Business watching as medical cannabis rules developed
Several state agencies are hustling to draw up rules for use of medical marijuana in Illinois, a widely watched process that promises to enlist the public’s input before the program is implemented late in 2014.
A new website was recently launched to help residents understand and weigh in on the Compassionate Use of Medical Cannabis Pilot Program Act, which went into effect Jan. 1. The Illinois departments of Financial and Professional Regulation, Public Health and Agriculture now have 120 days to propose final rules governing the program.
Bob Morgan, statewide coordinator of the four-year program, said the departments are separately drawing up rules of implementation that will be formally presented by May 1 to the Joint Committee on Administrative Rules, a review arm of the Illinois General Assembly. The latter body will then have a minimum 90 days to approve those rules and put the governance into effect.
While many parties have expressed an interest, no one can officially register to become a dispensary, a cultivating center or a participant until the rules are made formal, and Morgan said he is unwilling to predict exactly when that will be.
The website, www2.illinois.gov/gov/mcpp, will post updates as the rules are being drafted. Eventually, anyone who wants to get involved in one of the state’s cultivation centers or dispensaries will find those applications on the site.
“We haven’t had any confusion at this point, and we hope the website will clear up any concern that people have,” Morgan said. “This is a process that we hope to be very transparent with a lot of public comment and involvement of local communities.”
In August, Illinois became the 19th state to approve a medical cannabis law, which was sponsored in part by state Sen. William Haine, D-Alton.
The law will allow people to receive certification for medical cannabis for debilitating medical conditions. Proponents say medical cannabis can provide relief from continual pain, nausea and discomfort more effectively than conventional medications for patients suffering from serious ailments, such as cancer, multiple sclerosis, Parkinson’s disease and HIV. The law specifies 40 medical conditions for eligibility.
The act only permits a physician who has a bona fide physician-patient relationship and is treating the patient’s qualifying debilitating medical condition to certify them for use of medical cannabis.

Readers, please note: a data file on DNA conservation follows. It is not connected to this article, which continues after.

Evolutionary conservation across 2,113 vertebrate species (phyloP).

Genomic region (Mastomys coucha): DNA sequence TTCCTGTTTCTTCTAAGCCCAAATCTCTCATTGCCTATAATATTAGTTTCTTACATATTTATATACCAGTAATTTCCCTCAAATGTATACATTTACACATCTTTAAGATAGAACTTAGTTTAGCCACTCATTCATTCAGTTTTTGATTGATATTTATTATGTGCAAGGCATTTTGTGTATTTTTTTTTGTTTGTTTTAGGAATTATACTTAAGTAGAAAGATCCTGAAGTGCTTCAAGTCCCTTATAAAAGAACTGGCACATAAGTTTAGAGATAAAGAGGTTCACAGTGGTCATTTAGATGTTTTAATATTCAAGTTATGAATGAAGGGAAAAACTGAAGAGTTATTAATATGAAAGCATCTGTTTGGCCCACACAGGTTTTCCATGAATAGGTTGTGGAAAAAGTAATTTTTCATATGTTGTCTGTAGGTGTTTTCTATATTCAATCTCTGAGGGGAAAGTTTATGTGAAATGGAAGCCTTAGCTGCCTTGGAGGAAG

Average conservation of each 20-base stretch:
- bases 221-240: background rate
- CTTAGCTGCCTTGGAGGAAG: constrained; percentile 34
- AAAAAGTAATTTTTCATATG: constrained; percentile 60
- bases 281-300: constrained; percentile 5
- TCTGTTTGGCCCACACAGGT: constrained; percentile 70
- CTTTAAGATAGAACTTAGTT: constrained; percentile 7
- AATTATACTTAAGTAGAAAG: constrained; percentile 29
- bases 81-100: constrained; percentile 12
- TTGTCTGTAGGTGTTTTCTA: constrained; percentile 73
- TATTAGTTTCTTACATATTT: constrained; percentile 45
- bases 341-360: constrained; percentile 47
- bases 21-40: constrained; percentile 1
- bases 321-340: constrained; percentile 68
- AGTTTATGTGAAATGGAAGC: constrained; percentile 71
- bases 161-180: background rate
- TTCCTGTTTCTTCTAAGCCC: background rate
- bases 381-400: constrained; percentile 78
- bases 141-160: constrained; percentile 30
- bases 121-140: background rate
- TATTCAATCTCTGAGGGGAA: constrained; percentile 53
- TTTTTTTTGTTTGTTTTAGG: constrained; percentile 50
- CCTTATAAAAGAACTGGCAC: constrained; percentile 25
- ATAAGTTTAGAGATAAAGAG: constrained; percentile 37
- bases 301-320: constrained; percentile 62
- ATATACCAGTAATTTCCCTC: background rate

Morgan said he has met several people who could benefit from the law.
“Potential patients I’ve spoken with are very excited about the program. They feel as though the law is very strong, and offers the protections that will allow them to get the relief they need.”
The new law enacts strict restrictions on the cultivation centers to ensure professional licensing, 24-hour surveillance and inventory control. There will be 22 cultivation centers – one for each State Police District. Each must comply with local zoning laws and be located at least 2,500 feet from day cares and schools.
The dispensing of medical cannabis will be tightly regulated. Unlike some states, Illinois law will not permit patients or caregivers to cultivate cannabis. Eligible patients may purchase up to 2.5 ounces of cannabis every 14 days. There will be no more than 60 licensed dispensaries, which must comply with strict rules established by the Department of Financial and Professional Regulation.
The certifying physician and patient must have an established relationship. Minors and people with felony drug convictions or psychiatric conditions do not qualify. Patients may not be police officers, firefighters, probation officers or school bus drivers. Patients who drive while impaired by medical cannabis will face the same penalties as those who drive while impaired by prescription drugs.
Medical cannabis may not be used on a school bus or school grounds, in a correctional facility, in a residence used to provide childcare or any public place. Landlords may ban smoking of medical cannabis on leased property. Under the law, employers will maintain the power to ensure a drug-free work place.
Some elements of business are allied on the law. Among supporters who have gone on record are the Illinois Nurses Association, Illinois State Bar Association, United Food and Commercial Workers, ACLU of Illinois, AFL-CIO, and hundreds of physicians from across the state.
Morgan acknowledged that “strong employer protections” in the bill are part of the reason for broad support.
“The law does cover reasonable drug-free workplace policies,” he said. At the same time: “There’s also a presumption that there cannot be a discriminatory employment decision because an employee is a registered patient.”